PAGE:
Selective Memory

I am an auxiliary parent. It’s not a role that has produced recent joy. It is a responsibility.

My husband has two sons from a previous marriage. I was not part of the demise of that marriage so I am above reproach. I was also a child of divorce. I know what that’s all about. I was well informed in my choice to forego my biological destiny.

My husband’s kids are alternately demanding and demeaning. They forget that I am not their stepmother; my husband is their father, the distinction is clear.

Don’t be getting all up in arms about the second wife here. I have lived somewhere I have no interest in being for well over a decade and donated hours and hours of my time (the only truly priceless commodity) as well as pouring thousands of my own hard earned dollars into those kids, to give them a decent foundation for independence and  meaningful lives.

I have known those boys since they were little. I’ve loved them up and tucked them in. They have come to me for objective truth. I’ve heard them ask their father, “What does Elroy think?” When my husband bought a fishing boat all three of them  (2 small boys and one overgrown kid) lined up and begged, “Please, please can we get this? Please we’ll never ask for another thing, please?”

I am lucky in not having the inescapable pull of biology and DNA worrying me to death, taking the happiness right out of my life when those selfish, ungrateful young men say spiteful, mean, hurtful things. My husband isn’t as fortunate.

Those boys have been a misery for at least 10 years but I think they’re starting to come out of it. I’ve banished them from my life on several occasions only to allow the door to swing both ways so they can get back in and slam it in my face one more time. If I’ve been disappointed, you can only imagine what my husband has suffered.

As adults in the lives of children, it seems we all suffer in isolation believing erroneously that our young people are the only ones who behave irresponsibly and treat us with such disdain. We are not the only ones. Young people can be secretive, dismissive, and rude to their parents. They don’t have the life experience to behave better.

The majority of kids will grow to become decent human beings. They’ll return to our lives, once they’ve established their independence, and love us like nothing was ever amiss. We’ll forget that it was.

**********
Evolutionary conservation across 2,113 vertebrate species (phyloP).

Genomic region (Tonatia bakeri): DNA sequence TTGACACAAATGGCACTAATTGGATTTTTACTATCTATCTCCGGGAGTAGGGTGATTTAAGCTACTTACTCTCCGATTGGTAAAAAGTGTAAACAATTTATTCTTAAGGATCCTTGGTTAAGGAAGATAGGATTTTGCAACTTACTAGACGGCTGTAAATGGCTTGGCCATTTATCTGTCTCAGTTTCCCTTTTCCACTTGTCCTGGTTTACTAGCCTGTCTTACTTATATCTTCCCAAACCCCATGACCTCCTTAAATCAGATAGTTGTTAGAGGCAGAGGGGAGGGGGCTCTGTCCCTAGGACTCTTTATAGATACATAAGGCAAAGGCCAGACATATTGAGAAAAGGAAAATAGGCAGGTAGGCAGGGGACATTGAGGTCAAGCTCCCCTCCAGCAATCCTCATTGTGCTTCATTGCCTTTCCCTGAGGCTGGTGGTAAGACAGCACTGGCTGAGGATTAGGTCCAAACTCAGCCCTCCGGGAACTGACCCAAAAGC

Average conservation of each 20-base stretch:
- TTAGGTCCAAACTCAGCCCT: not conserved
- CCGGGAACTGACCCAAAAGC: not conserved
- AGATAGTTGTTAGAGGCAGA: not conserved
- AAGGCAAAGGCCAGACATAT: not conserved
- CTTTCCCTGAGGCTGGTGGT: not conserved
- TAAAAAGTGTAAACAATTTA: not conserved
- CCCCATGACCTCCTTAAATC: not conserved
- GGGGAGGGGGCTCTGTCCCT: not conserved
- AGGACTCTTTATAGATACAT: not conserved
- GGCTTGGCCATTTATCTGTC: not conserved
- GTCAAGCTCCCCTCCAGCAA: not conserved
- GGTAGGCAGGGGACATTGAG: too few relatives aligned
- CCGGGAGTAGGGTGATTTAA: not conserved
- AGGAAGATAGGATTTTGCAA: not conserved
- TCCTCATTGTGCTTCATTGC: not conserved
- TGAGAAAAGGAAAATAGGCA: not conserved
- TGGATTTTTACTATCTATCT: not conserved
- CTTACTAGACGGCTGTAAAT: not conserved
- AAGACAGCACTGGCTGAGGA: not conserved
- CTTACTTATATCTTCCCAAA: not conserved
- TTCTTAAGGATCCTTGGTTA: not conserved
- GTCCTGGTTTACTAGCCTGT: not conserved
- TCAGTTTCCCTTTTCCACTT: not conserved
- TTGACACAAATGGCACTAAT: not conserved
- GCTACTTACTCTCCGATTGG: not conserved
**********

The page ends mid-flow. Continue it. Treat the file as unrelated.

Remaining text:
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About elroyjones

Married, no children, responsibly self-directed, living happily.
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11 Responses to Selective Memory

  1. Love the last paragraph! So true! LOL

  2. Peggy says:

    I hope you’re right. It seems to take an awfully long time, doesn’t it?

  3. How true. I was talking to my parents about how, when I was younger (and not out) I used to blame and yell at them for certain things in the middle of arguments. I refused to see that certain problems were created by my being secretive and not trusting they actually had my best interest at heart. Between the ages of 19 and 21, I flew to Boston, Denver, Ann Arbor, Phoenix and Sonora, Mexico without their knowledge because I didn’t want them getting in the way of my future. Now that I’m honest with them (and wishing I had been FAR sooner), we can actually move forward together, rather than stay polarized. Life is strange, and we never appreciate fully what we should from the very beginning

  4. Such wisdom here. I’m glad those kids have you. During a break from college, my son told me about a conversation he had with a friend. She was about to make a bad choice and he was trying to talk her out of it. “Mom,” he said, “I started thinking to myself how much I was sounding like you.” I’ll never forget how he paused for a second and then said, “And I was glad.” I was crying and he was laughing. An unforgettable moment for me. You’re right about the return and the forgetting. Love this post.

  5. gkinnard says:

    Boy do I know this story! Well written—as always—and extremely well wrapped/summed up!

  6. elroyjones says:

    I suspect all people with kids in their lives are familiar with this story. I wish I could sum up the ongoing drama with the descendants as neatly.

  7. Misslisted says:

    I am familiar indeed…and I salute you!

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